As the world's largest developing country, China is striving to meet a grand goal: to peak its carbon dioxide emissions before 2030 and achieve carbon neutrality before 2060.
This ambitious target means China will complete the world's most dramatic reduction in carbon emission intensity, and realize carbon neutrality from carbon peaking in the shortest time in global history.
As a country that has always walked its talk, China is working toward the climate goal with a Herculean effort backed by meticulous planning. Here are some key facts and data you need to know:
SHORTEST TIME IN GLOBAL HISTORY
It is widely recognized by the international community that developed countries have an unshirkable historical responsibility for global climate change due to their unbridled emissions during their industrialization over the past 200 years.
The United States, the world's largest cumulative emitter of greenhouse gases, emits 3.3 times more carbon per capita than the global average registered in 2017.
As a manufacturing powerhouse, China's level of carbon emissions per person is less than half of that of the United States. China's cumulative emissions per person are one eighth of those of the United States.
The world's major developed economies have all reached carbon peak. Britain, France, Germany and the European Union (EU) reached carbon peak in the 1970s, while the United States and Japan did so in 2007 and 2013, respectively.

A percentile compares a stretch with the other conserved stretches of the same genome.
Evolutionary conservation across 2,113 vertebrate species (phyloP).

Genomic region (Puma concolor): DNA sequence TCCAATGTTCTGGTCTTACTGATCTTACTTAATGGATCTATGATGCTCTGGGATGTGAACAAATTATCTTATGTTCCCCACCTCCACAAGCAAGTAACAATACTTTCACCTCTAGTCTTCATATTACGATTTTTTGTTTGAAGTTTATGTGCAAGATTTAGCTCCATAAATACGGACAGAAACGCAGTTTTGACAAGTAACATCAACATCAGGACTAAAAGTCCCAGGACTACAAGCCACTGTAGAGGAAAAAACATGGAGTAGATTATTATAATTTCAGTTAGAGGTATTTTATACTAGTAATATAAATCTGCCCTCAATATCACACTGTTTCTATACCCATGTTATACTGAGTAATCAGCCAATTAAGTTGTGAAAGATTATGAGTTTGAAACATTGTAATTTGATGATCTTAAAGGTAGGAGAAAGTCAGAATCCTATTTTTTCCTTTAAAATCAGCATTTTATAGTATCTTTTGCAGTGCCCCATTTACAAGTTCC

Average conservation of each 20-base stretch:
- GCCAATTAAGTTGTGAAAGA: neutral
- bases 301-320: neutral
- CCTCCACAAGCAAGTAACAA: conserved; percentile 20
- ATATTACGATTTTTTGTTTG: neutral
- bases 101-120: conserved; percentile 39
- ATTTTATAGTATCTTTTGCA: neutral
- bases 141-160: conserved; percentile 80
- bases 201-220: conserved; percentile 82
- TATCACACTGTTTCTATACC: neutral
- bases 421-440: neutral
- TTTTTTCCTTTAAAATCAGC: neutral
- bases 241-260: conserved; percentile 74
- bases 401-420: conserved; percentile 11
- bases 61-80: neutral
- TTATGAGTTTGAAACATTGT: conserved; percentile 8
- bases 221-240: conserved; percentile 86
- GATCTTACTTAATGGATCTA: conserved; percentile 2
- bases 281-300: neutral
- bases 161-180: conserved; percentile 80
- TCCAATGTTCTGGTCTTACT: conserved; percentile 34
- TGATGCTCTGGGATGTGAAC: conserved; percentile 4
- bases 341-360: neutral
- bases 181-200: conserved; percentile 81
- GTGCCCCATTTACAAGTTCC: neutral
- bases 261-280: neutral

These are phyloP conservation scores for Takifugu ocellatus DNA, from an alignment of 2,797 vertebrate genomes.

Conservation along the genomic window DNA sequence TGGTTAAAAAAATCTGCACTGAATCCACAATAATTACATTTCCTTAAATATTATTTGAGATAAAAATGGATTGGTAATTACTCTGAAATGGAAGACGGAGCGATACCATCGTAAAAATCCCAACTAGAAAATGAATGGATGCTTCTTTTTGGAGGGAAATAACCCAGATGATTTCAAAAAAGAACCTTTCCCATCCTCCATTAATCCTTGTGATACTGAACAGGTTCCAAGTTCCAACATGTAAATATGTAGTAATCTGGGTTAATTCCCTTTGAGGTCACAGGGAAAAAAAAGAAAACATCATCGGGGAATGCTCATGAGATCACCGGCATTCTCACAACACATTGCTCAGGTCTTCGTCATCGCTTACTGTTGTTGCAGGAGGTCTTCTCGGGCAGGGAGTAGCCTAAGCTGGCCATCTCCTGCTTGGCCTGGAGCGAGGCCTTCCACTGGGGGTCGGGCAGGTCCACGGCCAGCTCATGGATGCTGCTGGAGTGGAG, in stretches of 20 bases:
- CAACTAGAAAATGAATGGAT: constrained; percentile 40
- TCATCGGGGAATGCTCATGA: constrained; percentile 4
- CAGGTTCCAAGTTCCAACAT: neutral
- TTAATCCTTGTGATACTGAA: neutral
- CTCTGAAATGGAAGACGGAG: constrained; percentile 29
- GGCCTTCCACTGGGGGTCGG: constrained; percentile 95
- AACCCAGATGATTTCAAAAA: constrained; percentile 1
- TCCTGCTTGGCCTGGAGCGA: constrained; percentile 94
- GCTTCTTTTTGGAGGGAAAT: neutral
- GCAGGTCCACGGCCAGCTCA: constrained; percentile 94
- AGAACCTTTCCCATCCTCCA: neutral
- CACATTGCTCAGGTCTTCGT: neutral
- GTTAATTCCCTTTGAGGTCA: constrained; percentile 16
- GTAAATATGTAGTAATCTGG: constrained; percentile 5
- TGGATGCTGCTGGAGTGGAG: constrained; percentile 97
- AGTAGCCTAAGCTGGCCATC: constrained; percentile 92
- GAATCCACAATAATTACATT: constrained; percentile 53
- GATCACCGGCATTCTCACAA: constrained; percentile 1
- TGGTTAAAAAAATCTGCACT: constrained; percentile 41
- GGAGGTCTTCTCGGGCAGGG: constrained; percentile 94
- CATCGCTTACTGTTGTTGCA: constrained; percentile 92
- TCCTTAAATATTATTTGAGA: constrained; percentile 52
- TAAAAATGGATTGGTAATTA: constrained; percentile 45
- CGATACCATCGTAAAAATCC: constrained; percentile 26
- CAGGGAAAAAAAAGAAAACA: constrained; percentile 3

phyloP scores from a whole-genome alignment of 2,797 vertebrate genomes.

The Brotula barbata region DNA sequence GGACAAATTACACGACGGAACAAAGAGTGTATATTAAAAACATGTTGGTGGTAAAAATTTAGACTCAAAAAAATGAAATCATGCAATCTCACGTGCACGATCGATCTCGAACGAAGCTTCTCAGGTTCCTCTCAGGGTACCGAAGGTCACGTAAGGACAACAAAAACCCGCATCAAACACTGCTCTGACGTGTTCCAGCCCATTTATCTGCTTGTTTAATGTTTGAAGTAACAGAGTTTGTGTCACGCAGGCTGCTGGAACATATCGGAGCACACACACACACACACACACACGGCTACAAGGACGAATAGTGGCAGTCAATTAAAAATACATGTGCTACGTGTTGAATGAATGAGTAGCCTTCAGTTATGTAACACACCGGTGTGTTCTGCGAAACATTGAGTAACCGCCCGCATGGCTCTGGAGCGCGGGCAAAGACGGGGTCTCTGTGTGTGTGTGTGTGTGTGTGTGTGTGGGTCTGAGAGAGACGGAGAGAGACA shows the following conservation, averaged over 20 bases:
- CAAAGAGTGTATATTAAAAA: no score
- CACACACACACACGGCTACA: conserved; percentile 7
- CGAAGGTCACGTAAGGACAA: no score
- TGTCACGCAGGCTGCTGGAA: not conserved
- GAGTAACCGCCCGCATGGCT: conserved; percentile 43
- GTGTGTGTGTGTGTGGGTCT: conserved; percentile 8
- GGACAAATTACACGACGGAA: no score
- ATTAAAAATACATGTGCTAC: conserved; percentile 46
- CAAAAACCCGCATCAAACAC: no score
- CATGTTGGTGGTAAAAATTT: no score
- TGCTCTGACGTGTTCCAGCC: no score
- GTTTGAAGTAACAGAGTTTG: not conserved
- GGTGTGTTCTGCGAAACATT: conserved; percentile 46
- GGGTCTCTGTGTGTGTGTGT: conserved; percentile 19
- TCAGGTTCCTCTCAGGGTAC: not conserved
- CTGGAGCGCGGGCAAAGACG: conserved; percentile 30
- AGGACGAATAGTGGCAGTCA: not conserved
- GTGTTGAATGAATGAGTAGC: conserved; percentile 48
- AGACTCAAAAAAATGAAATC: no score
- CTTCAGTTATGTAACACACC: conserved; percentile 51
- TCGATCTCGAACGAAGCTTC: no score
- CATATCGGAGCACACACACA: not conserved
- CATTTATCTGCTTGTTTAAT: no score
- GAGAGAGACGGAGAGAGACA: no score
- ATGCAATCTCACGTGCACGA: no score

It is also noteworthy that these countries all reached carbon peak naturally with the evolution of development stages and the transfer of high-carbon industries.
In September last year, China updated its nationally determined contribution targets which aim to have CO2 emissions peak before 2030 and achieve carbon neutrality before 2060, giving China a gap of about 30 years between the two targets. In comparison, the gap for the EU will be 71 years, the United States 43 years and Japan 37 years.
"The climate change issue is not about climate change only, but is closely related to a country's economy, society, environment, employment and other fields," said Xie Zhenhua, China's special envoy for climate change, at the ongoing 26th session of the Conference of the Parties (COP26) to the United Nations Framework Convention on Climate Change.
HALF OF WORLD'S ENERGY SAVINGS
China has translated its pledges on carbon emissions peaking and carbon dioxide neutrality into concrete actions. According to the World Bank, China has accounted for more than half of the world's entire energy savings since 2005.
Measures countries around the world have been taking to cut emissions usually include improving energy efficiency, optimizing energy mix, developing renewable energy, adjusting industrial structure and developing forest carbon sequestration.
"China's contribution in these said areas accounts for about 30 percent to 50 percent of the world's total," said Xie, noting that China's contribution to global emissions reduction is plain to see.
On Oct. 27, China released a white paper to document its policies, actions and progress in mitigating climate change, and to share its experience and approaches with the rest of the world.